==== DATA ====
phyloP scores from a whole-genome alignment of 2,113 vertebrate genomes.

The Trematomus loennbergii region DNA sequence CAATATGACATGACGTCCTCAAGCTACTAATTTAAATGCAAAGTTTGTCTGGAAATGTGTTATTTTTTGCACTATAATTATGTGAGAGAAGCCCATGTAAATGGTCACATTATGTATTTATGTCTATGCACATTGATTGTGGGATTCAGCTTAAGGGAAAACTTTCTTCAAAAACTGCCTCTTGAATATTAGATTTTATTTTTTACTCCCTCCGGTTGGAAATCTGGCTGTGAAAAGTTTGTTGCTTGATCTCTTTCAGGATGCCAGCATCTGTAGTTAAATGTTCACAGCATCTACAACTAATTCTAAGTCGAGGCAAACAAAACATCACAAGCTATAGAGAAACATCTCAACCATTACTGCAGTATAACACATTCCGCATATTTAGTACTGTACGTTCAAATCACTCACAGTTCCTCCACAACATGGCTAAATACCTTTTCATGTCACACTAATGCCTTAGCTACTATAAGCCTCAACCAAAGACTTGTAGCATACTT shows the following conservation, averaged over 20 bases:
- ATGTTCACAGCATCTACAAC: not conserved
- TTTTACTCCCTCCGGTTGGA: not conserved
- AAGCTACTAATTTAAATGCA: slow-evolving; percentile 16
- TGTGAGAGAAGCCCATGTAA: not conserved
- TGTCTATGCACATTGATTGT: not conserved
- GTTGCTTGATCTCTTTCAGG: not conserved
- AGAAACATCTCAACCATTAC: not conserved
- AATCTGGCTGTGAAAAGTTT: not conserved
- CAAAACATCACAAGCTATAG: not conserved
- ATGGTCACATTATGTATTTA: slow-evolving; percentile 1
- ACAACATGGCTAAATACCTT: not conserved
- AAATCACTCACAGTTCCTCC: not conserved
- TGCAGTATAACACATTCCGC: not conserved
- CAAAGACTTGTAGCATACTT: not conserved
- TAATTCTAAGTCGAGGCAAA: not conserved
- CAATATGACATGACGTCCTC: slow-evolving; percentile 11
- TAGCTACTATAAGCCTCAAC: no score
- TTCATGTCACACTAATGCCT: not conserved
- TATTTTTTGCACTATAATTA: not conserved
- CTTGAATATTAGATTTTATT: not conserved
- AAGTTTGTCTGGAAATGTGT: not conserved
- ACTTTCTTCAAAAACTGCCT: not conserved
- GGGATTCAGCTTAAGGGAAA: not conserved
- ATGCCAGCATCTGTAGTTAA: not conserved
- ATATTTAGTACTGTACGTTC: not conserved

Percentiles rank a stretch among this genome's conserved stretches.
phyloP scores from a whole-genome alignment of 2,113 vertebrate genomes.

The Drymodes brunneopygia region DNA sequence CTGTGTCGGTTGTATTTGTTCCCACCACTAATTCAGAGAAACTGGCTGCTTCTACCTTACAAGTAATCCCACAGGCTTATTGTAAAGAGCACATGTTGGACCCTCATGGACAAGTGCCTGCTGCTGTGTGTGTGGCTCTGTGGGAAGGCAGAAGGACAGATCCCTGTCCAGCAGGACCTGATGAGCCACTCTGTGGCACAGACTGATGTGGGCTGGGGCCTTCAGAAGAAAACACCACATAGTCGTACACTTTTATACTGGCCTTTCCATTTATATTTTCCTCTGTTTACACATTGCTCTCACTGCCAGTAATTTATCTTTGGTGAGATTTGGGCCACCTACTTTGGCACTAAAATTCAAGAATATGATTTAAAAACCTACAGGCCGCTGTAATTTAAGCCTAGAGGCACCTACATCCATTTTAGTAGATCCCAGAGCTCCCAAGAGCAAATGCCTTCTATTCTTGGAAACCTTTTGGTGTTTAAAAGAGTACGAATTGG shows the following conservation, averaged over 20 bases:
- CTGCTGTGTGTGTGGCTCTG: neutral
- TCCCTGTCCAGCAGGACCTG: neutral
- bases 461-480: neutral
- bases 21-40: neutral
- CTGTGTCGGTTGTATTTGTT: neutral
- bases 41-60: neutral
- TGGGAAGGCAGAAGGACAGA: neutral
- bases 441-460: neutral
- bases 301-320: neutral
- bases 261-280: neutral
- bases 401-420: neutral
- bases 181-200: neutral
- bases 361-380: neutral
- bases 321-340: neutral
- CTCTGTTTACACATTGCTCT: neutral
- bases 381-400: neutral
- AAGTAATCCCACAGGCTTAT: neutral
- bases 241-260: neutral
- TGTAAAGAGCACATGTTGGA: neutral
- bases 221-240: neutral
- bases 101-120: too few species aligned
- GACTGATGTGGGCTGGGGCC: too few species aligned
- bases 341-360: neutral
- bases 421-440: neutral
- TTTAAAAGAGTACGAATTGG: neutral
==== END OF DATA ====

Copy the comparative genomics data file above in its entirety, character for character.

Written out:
phyloP scores from a whole-genome alignment of 2,113 vertebrate genomes.

The Trematomus loennbergii region DNA sequence CAATATGACATGACGTCCTCAAGCTACTAATTTAAATGCAAAGTTTGTCTGGAAATGTGTTATTTTTTGCACTATAATTATGTGAGAGAAGCCCATGTAAATGGTCACATTATGTATTTATGTCTATGCACATTGATTGTGGGATTCAGCTTAAGGGAAAACTTTCTTCAAAAACTGCCTCTTGAATATTAGATTTTATTTTTTACTCCCTCCGGTTGGAAATCTGGCTGTGAAAAGTTTGTTGCTTGATCTCTTTCAGGATGCCAGCATCTGTAGTTAAATGTTCACAGCATCTACAACTAATTCTAAGTCGAGGCAAACAAAACATCACAAGCTATAGAGAAACATCTCAACCATTACTGCAGTATAACACATTCCGCATATTTAGTACTGTACGTTCAAATCACTCACAGTTCCTCCACAACATGGCTAAATACCTTTTCATGTCACACTAATGCCTTAGCTACTATAAGCCTCAACCAAAGACTTGTAGCATACTT shows the following conservation, averaged over 20 bases:
- ATGTTCACAGCATCTACAAC: not conserved
- TTTTACTCCCTCCGGTTGGA: not conserved
- AAGCTACTAATTTAAATGCA: slow-evolving; percentile 16
- TGTGAGAGAAGCCCATGTAA: not conserved
- TGTCTATGCACATTGATTGT: not conserved
- GTTGCTTGATCTCTTTCAGG: not conserved
- AGAAACATCTCAACCATTAC: not conserved
- AATCTGGCTGTGAAAAGTTT: not conserved
- CAAAACATCACAAGCTATAG: not conserved
- ATGGTCACATTATGTATTTA: slow-evolving; percentile 1
- ACAACATGGCTAAATACCTT: not conserved
- AAATCACTCACAGTTCCTCC: not conserved
- TGCAGTATAACACATTCCGC: not conserved
- CAAAGACTTGTAGCATACTT: not conserved
- TAATTCTAAGTCGAGGCAAA: not conserved
- CAATATGACATGACGTCCTC: slow-evolving; percentile 11
- TAGCTACTATAAGCCTCAAC: no score
- TTCATGTCACACTAATGCCT: not conserved
- TATTTTTTGCACTATAATTA: not conserved
- CTTGAATATTAGATTTTATT: not conserved
- AAGTTTGTCTGGAAATGTGT: not conserved
- ACTTTCTTCAAAAACTGCCT: not conserved
- GGGATTCAGCTTAAGGGAAA: not conserved
- ATGCCAGCATCTGTAGTTAA: not conserved
- ATATTTAGTACTGTACGTTC: not conserved

Percentiles rank a stretch among this genome's conserved stretches.
phyloP scores from a whole-genome alignment of 2,113 vertebrate genomes.

The Drymodes brunneopygia region DNA sequence CTGTGTCGGTTGTATTTGTTCCCACCACTAATTCAGAGAAACTGGCTGCTTCTACCTTACAAGTAATCCCACAGGCTTATTGTAAAGAGCACATGTTGGACCCTCATGGACAAGTGCCTGCTGCTGTGTGTGTGGCTCTGTGGGAAGGCAGAAGGACAGATCCCTGTCCAGCAGGACCTGATGAGCCACTCTGTGGCACAGACTGATGTGGGCTGGGGCCTTCAGAAGAAAACACCACATAGTCGTACACTTTTATACTGGCCTTTCCATTTATATTTTCCTCTGTTTACACATTGCTCTCACTGCCAGTAATTTATCTTTGGTGAGATTTGGGCCACCTACTTTGGCACTAAAATTCAAGAATATGATTTAAAAACCTACAGGCCGCTGTAATTTAAGCCTAGAGGCACCTACATCCATTTTAGTAGATCCCAGAGCTCCCAAGAGCAAATGCCTTCTATTCTTGGAAACCTTTTGGTGTTTAAAAGAGTACGAATTGG shows the following conservation, averaged over 20 bases:
- CTGCTGTGTGTGTGGCTCTG: neutral
- TCCCTGTCCAGCAGGACCTG: neutral
- bases 461-480: neutral
- bases 21-40: neutral
- CTGTGTCGGTTGTATTTGTT: neutral
- bases 41-60: neutral
- TGGGAAGGCAGAAGGACAGA: neutral
- bases 441-460: neutral
- bases 301-320: neutral
- bases 261-280: neutral
- bases 401-420: neutral
- bases 181-200: neutral
- bases 361-380: neutral
- bases 321-340: neutral
- CTCTGTTTACACATTGCTCT: neutral
- bases 381-400: neutral
- AAGTAATCCCACAGGCTTAT: neutral
- bases 241-260: neutral
- TGTAAAGAGCACATGTTGGA: neutral
- bases 221-240: neutral
- bases 101-120: too few species aligned
- GACTGATGTGGGCTGGGGCC: too few species aligned
- bases 341-360: neutral
- bases 421-440: neutral
- TTTAAAAGAGTACGAATTGG: neutral